MIT $100K Competition Final Awards

Despite the downpour in Boston, a good group showed up at the final awards ceremony for the MIT $100K competition. The event is famous for forging many startups, including our own Akamai, and generating billions in value and thousands of jobs.

The $100K has a development track for businesses targeting the third world and having blended profit/socio-economic impact goals. It was impressive to see the drive of the entrepreneurs and the range of ideas + approaches adapted to developing economies. The runner ups were Promethean Power (solar concentrators + turbines made from car parts) and SaafWater (multi-level marketing scheme for distributing daily chlorine treatments for safe water). The winner was Bagazo whose goal is to produce an alternative home fuel–charcoal from sugar cane waste. I’ve seen the burning of sugar cane fields in Hawaii. It seemed like a waste. Turns out it was.

The VC track (“traditional startups”) had a great mix of enertech, life sciences. and tech startups. The runner ups were C3 Bioenergy (renewable propane gas production) and ImmuneExcite (FDA approved particle for boosting immune response). The winner was Robopsy (robotic device for remote-controlled biopsies). Oops, no tech winners this year…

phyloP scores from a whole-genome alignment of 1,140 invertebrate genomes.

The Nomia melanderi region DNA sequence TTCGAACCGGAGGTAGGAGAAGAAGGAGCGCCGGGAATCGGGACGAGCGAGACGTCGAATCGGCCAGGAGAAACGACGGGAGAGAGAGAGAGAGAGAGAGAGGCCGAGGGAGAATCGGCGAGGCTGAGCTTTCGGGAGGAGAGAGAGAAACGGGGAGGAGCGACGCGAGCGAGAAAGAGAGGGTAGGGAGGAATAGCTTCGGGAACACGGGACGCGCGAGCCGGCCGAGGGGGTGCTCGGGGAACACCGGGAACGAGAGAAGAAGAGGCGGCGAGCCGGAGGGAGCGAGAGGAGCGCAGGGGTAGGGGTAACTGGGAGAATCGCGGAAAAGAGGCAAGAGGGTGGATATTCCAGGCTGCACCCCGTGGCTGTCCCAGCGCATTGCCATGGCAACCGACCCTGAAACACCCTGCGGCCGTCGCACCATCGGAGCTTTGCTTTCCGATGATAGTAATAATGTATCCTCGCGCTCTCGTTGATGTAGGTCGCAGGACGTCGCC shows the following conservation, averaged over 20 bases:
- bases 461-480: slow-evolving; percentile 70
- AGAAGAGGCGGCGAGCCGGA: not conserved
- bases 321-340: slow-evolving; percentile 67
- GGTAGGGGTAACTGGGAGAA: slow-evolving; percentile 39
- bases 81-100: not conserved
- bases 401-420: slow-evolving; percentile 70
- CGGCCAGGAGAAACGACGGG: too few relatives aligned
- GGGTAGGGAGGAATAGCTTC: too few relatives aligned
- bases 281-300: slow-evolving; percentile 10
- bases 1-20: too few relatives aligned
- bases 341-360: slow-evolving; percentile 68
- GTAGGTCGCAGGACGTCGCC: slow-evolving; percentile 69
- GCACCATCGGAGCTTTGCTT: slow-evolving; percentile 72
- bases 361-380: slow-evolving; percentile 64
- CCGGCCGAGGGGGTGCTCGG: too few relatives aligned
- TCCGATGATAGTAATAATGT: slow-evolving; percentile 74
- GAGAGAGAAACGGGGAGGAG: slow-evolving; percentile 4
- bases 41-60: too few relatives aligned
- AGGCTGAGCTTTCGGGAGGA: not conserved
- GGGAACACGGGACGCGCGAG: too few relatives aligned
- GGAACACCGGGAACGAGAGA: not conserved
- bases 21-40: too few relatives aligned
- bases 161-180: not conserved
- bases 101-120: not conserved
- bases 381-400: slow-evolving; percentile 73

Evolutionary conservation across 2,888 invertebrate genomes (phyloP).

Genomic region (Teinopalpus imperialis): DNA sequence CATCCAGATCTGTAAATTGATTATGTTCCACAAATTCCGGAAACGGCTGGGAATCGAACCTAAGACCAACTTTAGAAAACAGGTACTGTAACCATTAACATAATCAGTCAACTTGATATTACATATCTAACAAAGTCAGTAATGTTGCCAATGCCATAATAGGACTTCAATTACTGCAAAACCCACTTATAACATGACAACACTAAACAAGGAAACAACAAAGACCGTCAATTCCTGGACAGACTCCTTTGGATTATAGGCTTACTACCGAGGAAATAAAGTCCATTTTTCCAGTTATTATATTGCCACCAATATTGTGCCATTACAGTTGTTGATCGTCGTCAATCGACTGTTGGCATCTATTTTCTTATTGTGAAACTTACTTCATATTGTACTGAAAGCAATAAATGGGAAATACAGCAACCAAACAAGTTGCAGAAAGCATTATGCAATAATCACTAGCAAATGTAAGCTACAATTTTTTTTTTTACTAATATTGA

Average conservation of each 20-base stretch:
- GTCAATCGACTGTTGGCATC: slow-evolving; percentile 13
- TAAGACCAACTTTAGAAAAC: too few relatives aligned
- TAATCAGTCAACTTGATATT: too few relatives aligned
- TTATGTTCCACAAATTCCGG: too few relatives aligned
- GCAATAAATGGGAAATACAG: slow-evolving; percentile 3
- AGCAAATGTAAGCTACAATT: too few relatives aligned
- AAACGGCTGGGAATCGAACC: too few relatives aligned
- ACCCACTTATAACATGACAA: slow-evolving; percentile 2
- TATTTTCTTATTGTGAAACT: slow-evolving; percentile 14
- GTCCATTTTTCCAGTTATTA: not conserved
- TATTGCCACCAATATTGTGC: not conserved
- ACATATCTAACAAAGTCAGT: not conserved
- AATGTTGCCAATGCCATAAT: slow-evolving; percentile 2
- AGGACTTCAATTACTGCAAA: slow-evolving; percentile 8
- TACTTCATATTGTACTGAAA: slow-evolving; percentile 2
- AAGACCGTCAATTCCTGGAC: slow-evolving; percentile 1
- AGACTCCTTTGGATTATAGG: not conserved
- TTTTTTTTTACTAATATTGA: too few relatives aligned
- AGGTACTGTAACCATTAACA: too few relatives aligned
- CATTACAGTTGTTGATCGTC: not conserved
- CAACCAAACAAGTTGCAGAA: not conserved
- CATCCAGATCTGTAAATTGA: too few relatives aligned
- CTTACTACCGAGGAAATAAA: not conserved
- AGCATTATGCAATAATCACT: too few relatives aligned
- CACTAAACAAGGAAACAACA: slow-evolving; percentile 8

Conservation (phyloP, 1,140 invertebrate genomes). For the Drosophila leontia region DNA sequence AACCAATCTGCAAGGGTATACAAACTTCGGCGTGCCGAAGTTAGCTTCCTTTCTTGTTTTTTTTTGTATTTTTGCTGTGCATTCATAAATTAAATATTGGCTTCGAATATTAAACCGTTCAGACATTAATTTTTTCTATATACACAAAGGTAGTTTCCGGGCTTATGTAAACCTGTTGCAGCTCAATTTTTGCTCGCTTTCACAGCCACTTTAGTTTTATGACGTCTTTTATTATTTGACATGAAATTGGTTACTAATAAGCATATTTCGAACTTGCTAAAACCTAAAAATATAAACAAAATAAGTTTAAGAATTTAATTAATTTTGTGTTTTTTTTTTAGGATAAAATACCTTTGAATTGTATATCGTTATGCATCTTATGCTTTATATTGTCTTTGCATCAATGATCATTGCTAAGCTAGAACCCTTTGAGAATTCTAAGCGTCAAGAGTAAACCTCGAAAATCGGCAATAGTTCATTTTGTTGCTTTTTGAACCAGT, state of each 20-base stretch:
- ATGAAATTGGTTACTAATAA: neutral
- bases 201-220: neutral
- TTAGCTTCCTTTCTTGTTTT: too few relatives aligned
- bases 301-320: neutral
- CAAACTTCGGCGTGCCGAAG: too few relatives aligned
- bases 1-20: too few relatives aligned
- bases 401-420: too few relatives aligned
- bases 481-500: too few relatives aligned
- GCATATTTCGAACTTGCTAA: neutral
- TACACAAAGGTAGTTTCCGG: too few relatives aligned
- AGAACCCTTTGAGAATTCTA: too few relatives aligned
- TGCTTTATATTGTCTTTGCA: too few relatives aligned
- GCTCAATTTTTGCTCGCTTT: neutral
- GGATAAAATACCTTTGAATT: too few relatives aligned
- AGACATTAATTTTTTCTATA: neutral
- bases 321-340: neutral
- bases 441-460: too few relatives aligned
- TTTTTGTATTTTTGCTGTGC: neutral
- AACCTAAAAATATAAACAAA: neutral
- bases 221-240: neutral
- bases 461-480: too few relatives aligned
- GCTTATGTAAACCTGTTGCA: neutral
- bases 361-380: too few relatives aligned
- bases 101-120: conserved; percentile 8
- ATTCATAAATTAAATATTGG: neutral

For next year the event will change somewhat. There will be a number of $1,000 awards early in the process to give teams a bit of diligence capital. This doesn’t sound like much but it’s a meaningful amount for a student or a post-doc. Also, semi-fanilists will be paired with legal and VC advisors in addition to the mentors they will still have.

About Simeon Simeonov

Entrepreneur. Investor. Trusted advisor.
This entry was posted in startups and tagged , . Bookmark the permalink.

1 Response to MIT $100K Competition Final Awards

  1. JoeDuck says:

    It is so impressive to see how powerfully the tech community is working to bring great ideas to the developing world. I think it took a few generations for engineers and techies to realize that the “best” solutions are often simple applications of elegant and cheap technologies.

Leave a Reply